With the current global energy crisis, and several net-zero targets to reach by 2050, the race for renewables is definitely on.
But changing to decarbonised, low-cost, and resilient energy isn’t straightforward. It’s a transition that will take time.
Countries have many challenges to overcome, not least because renewables projects aren’t getting the green light quickly enough. For example, wind energy projects can take up to 10 years to complete, possibly more if they’re offshore.
Add a growing skills shortage and supply chain issues into the mix, and it’s clear there’s a lot to conquer.
So, what’s the solution? Is streamlining the answer? Let’s dig a little deeper…
The EU example
Last May, the European Union (EU) issued their Re PowerEU plan in response to the Ukraine-Russia war.
While this wasn’t a foray into renewables, their early efforts in the Renewables Energy Directive I and II failed to gain enough momentum.
The conflict, starting early in 2022, was the catalyst to a more successful renewables plan. The EU strategised to replace 100-200 TWh of Russian gas produced with renewable energy– ultimately reducing dependency on Russia and, crucially, on traditional energy sources.
The EU will go from an installation run rate of approximately 40 GW a year, to almost 84 GW per annum.
However, a recent report by the International Energy Agency noted that the EU’s primary focus falls short of its targets due to three considerable barriers – one of which is permits.
As a result, the EU introduced new measures to simplify permits with a new definition and pre-identification of land for renewable projects, as well as deadline introductions.
Whether or not these changes take off will depend on how quickly EU member states can implement the framework. So, the European Council has introduced temporary emergency legislation to accelerate renewable energy sources deployment and circumvent transportation barriers.
The India example
With so many administrative processes surrounding renewable energy projects in India, we’ll need concrete systems to increase renewable efforts.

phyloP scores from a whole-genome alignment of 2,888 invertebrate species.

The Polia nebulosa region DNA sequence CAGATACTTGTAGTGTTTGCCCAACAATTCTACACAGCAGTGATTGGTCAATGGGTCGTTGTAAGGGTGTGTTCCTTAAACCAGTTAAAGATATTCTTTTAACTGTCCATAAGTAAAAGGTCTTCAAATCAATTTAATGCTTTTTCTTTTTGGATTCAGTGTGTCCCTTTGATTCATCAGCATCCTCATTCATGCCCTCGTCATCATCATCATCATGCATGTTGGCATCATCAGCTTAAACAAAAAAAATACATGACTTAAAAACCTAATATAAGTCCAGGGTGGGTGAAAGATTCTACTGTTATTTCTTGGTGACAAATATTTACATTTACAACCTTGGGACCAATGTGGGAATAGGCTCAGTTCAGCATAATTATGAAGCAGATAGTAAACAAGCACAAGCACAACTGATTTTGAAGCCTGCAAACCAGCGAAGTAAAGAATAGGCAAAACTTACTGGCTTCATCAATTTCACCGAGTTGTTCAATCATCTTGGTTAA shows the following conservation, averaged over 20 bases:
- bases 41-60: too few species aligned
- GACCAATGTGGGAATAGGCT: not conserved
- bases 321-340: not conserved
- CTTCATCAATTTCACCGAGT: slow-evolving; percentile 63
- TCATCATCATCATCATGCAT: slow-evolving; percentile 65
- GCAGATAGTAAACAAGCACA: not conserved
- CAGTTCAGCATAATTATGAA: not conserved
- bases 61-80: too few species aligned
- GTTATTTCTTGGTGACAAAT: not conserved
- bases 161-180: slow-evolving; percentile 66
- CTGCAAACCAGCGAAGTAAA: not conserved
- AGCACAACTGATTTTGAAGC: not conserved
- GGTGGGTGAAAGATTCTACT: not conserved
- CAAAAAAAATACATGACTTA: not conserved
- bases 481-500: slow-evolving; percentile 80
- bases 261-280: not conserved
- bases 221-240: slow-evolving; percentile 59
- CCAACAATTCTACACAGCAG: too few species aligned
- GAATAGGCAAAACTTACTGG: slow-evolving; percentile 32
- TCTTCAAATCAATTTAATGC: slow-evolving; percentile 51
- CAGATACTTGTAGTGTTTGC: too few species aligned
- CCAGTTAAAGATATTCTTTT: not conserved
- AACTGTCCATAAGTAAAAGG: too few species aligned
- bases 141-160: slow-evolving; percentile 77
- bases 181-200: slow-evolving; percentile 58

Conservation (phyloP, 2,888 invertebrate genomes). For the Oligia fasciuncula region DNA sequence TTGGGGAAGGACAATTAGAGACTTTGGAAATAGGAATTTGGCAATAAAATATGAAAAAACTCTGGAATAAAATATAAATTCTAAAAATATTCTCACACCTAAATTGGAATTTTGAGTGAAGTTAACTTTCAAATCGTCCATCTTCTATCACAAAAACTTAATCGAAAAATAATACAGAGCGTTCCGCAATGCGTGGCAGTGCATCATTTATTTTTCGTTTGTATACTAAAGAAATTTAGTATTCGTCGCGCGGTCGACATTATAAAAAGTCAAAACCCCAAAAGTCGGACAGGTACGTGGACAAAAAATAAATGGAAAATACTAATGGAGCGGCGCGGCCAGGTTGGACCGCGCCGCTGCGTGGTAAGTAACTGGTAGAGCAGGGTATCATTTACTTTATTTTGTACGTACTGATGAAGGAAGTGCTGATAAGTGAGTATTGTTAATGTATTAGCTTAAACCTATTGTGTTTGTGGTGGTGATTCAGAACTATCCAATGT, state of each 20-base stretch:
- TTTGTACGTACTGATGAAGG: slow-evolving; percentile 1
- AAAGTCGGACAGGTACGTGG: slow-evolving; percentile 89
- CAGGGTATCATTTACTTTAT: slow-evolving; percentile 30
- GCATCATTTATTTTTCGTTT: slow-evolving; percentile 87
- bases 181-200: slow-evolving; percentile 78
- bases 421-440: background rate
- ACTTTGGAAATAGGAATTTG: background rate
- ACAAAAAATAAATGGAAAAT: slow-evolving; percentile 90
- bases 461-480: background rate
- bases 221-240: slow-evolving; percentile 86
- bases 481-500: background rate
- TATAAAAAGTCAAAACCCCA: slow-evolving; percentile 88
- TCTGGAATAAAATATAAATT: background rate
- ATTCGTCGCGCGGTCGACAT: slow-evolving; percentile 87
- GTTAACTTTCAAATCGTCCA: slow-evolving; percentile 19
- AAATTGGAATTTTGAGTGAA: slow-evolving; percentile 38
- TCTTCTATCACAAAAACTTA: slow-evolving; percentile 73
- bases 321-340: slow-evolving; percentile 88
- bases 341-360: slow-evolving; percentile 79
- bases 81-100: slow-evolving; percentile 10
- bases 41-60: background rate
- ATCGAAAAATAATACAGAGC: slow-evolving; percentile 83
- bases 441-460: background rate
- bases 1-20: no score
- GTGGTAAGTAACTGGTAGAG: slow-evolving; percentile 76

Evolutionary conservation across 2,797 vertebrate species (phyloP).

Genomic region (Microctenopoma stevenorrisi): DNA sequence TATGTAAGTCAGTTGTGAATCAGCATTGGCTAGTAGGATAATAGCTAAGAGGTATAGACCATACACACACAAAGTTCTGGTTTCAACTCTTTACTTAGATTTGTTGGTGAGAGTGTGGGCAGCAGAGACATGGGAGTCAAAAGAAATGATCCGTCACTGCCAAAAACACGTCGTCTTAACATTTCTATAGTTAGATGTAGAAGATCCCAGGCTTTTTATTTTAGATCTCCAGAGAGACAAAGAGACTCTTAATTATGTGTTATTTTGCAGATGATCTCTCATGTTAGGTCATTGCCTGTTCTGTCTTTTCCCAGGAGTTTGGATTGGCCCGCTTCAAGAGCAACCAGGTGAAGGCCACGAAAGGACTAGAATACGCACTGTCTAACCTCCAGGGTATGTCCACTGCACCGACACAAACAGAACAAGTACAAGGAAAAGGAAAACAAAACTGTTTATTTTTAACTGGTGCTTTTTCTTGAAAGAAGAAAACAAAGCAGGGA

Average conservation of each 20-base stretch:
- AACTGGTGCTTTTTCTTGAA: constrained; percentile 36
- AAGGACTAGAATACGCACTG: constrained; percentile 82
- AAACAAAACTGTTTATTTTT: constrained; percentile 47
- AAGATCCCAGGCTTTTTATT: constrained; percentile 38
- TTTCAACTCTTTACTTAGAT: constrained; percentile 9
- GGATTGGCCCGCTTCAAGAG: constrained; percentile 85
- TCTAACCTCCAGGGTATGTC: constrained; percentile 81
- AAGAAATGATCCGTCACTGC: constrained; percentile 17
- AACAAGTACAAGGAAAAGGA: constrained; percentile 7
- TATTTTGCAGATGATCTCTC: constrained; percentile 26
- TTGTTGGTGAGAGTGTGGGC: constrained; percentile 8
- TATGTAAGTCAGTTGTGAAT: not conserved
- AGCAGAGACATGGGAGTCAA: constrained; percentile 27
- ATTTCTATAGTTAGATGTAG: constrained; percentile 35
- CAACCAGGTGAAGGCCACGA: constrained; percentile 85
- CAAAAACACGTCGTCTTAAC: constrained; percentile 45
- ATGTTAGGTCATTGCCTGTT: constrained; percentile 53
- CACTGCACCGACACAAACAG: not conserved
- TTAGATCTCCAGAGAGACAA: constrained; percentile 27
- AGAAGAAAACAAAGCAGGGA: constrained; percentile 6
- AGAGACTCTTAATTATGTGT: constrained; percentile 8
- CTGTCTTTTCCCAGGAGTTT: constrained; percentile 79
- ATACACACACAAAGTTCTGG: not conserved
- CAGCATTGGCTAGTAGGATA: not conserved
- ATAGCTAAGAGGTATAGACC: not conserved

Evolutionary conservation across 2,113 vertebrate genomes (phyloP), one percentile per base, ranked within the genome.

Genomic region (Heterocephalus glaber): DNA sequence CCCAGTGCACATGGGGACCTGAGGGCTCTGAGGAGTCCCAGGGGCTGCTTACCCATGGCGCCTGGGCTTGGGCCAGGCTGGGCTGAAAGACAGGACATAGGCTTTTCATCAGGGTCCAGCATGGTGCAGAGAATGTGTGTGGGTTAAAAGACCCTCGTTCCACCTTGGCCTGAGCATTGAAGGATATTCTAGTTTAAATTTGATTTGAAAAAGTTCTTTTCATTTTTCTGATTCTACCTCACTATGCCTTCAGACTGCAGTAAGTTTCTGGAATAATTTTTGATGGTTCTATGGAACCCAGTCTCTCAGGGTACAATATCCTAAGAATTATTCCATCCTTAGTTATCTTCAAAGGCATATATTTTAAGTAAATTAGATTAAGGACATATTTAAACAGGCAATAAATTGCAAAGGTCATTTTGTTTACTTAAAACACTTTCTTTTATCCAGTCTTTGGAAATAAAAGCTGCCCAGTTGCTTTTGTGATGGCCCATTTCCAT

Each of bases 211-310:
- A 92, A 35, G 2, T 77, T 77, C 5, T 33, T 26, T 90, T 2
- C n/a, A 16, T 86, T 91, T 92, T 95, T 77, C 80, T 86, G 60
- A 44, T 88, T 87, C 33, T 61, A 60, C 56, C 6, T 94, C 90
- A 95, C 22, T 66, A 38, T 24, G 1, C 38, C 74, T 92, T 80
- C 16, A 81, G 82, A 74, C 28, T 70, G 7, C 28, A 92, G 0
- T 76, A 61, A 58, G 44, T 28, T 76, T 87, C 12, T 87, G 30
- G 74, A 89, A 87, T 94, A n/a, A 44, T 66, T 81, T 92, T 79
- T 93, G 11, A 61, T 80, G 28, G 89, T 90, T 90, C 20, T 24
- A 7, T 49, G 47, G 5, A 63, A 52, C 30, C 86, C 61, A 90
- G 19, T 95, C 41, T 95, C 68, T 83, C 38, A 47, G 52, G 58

One of the most favourable frameworks is the Environmental and Social Impact Assessment, which deems solar PV and wind projects as “white” – meaning they bypass the legal mandate for environmental clearance from the Ministry of Environment, Forest and Climate Change.
A much more streamlined approach could be to establish an environmental baseline for possible renewable energy zones before accepting bids and making such data available.
Alternatively, there’s the option of using a digital platform, the National Single Window System– an advisory tool that can identify approvals based on user input. Since its launch in September 2022, the platform has facilitated over 44,000 projects across numerous sectors.
Hire recruits for your next renewables project
As noted, the skills gap is one of the biggest challenges facing the renewables sector.
WRS has extensive experience working with clients and candidates to fulfil the demand for contractors around the globe – providing end-to-end workforce solutions. If you’re a candidate looking for a job opportunity in the renewable energy sector, browse our job vacancies.
To find out more, start a conversation with our team today.
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